On Waterloo Road are more warehouse conversions. Look here for one- or two-bedroom flats that have exposed brickwork, iron girders and floor-to-ceiling windows. Alternatively, snap up a listed Georgian terrace on Whittlesey Street.
Lambeth sits in the south western corner of SE1, although its northern extreme reaches to the river. Regents Bridge Gardens offers some top-end homes which benefit from beautiful gardens, high ceilings and original fireplaces.
For flats, take a look along Albert Embankment. A penthouse here offers enviable views over the river and Westminster. Residents can enjoy a rooftop terrace, a patio and concierge service. More modest one-bedroom flats are available in the Parliament Reach development on Black Prince Road.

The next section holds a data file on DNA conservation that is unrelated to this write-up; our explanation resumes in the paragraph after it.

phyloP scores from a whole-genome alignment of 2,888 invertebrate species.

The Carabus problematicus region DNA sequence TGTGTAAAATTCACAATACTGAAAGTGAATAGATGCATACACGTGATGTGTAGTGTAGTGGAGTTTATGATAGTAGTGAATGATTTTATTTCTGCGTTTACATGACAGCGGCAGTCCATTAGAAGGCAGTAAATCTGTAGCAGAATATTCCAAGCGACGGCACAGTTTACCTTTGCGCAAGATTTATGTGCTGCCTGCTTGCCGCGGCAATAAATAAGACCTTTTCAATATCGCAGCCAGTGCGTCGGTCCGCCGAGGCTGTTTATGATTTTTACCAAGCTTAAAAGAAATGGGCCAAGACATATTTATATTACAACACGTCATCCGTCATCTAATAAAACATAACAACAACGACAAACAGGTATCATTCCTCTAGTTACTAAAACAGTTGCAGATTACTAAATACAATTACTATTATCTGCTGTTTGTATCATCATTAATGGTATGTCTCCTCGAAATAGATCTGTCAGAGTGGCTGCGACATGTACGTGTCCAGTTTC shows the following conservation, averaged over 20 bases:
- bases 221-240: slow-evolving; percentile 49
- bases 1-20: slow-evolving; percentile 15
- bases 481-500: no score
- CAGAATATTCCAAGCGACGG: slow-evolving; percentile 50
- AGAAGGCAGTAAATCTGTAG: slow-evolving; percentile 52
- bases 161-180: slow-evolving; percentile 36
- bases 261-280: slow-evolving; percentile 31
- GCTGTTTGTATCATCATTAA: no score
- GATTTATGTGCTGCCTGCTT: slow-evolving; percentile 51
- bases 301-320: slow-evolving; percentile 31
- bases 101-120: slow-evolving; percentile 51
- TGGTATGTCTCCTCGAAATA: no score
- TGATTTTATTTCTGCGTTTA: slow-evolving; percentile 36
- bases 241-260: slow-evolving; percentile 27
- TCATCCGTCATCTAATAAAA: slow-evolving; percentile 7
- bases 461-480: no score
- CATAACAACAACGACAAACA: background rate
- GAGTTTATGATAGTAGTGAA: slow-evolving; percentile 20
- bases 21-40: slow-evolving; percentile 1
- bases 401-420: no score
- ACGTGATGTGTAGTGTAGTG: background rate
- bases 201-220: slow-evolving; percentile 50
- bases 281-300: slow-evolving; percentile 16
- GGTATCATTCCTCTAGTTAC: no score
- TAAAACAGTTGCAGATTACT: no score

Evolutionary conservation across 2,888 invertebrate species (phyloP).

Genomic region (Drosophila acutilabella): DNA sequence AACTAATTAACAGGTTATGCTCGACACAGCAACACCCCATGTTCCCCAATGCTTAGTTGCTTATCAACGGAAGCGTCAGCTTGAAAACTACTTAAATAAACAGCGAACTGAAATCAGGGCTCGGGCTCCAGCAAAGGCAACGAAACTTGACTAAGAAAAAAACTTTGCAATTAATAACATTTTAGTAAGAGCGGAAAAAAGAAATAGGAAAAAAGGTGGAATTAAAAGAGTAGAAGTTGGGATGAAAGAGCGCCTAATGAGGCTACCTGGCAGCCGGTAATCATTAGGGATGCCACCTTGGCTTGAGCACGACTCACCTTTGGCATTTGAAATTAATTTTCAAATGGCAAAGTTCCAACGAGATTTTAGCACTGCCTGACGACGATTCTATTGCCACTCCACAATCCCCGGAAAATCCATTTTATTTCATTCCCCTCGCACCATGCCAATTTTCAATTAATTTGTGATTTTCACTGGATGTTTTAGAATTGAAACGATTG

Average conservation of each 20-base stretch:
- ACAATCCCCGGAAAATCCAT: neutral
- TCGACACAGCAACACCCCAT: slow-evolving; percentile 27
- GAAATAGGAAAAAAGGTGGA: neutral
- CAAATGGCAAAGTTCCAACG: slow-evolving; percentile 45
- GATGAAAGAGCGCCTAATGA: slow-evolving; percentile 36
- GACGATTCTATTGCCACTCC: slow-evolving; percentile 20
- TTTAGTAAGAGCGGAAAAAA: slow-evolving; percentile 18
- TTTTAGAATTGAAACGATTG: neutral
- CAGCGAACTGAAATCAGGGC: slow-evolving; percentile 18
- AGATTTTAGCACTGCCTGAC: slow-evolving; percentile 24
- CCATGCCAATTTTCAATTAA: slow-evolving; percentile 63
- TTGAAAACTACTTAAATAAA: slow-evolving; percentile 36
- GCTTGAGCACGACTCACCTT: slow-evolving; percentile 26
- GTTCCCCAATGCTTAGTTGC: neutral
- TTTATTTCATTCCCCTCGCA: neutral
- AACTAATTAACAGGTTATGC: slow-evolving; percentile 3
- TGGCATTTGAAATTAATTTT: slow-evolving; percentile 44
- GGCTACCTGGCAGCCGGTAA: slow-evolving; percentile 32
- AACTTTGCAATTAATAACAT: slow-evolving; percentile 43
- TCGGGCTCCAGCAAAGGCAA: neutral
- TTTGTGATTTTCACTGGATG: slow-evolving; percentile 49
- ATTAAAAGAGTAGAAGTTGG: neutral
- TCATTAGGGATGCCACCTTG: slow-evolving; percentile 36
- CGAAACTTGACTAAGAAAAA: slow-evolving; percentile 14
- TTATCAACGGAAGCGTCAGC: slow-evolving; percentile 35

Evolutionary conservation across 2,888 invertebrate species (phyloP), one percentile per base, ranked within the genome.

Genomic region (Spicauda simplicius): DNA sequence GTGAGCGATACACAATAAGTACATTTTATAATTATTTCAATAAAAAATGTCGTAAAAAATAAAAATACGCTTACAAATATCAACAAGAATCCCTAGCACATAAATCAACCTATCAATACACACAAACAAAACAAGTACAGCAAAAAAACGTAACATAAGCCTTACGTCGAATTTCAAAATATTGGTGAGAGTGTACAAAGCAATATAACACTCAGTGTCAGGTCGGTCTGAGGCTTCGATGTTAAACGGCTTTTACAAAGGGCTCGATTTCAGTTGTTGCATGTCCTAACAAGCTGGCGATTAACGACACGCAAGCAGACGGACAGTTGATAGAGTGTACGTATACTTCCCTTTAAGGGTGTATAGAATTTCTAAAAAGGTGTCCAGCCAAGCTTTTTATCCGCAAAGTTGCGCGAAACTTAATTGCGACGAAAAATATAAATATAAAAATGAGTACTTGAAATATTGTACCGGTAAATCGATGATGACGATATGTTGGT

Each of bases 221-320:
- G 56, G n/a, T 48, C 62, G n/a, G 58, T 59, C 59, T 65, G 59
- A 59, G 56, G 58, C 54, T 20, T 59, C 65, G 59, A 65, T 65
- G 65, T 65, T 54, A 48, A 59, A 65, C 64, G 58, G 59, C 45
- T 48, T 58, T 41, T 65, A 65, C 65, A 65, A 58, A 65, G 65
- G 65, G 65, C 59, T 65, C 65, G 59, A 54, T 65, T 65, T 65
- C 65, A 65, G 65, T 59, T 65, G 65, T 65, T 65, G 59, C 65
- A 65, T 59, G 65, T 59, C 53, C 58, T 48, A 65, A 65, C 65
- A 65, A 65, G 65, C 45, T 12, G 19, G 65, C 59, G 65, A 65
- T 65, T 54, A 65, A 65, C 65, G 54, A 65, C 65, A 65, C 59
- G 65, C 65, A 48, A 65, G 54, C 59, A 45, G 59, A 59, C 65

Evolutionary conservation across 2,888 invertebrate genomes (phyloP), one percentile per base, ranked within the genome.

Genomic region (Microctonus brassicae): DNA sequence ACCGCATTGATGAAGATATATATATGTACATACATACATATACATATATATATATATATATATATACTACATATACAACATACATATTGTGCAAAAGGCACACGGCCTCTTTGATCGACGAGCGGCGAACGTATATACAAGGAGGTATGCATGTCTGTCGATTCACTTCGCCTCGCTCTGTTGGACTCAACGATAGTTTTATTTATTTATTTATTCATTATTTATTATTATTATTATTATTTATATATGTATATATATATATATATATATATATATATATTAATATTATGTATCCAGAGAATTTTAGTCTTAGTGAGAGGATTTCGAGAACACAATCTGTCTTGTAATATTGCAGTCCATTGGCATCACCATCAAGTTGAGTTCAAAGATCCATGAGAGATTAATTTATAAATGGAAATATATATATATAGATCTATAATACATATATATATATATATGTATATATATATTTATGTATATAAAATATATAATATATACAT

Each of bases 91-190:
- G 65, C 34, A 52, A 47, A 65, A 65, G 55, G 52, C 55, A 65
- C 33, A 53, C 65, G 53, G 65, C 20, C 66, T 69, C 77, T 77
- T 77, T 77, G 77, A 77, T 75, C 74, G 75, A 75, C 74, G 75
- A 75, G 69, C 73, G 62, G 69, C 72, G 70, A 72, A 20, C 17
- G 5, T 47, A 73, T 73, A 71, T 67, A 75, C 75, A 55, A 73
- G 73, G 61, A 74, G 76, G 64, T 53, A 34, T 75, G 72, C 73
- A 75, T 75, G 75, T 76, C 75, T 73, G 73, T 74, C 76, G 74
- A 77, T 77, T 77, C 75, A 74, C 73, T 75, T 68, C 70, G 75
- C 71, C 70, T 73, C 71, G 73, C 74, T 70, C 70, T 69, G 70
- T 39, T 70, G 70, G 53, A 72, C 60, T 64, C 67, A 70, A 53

Elephant & Castle is set to undergo more regeneration over the next few years, which makes it an enticing place to snap up property. Housing includes gated developments of mews-style homes and new-build ‘loft’ homes on County Street. Victorian terraces are also common and can be found on Brook Drive.
A small part of Bermondsey falls within SE1. Check out the Bermondsey Works for one-, two- and three-bedroom apartments, penthouses and villas, or take a look at the new apartments on Weston Street, which are in a striking tessellated design. On Longley Street you can find three-bedroom Victorian terraces with arched doorways and generous rooms.
Getting around SE1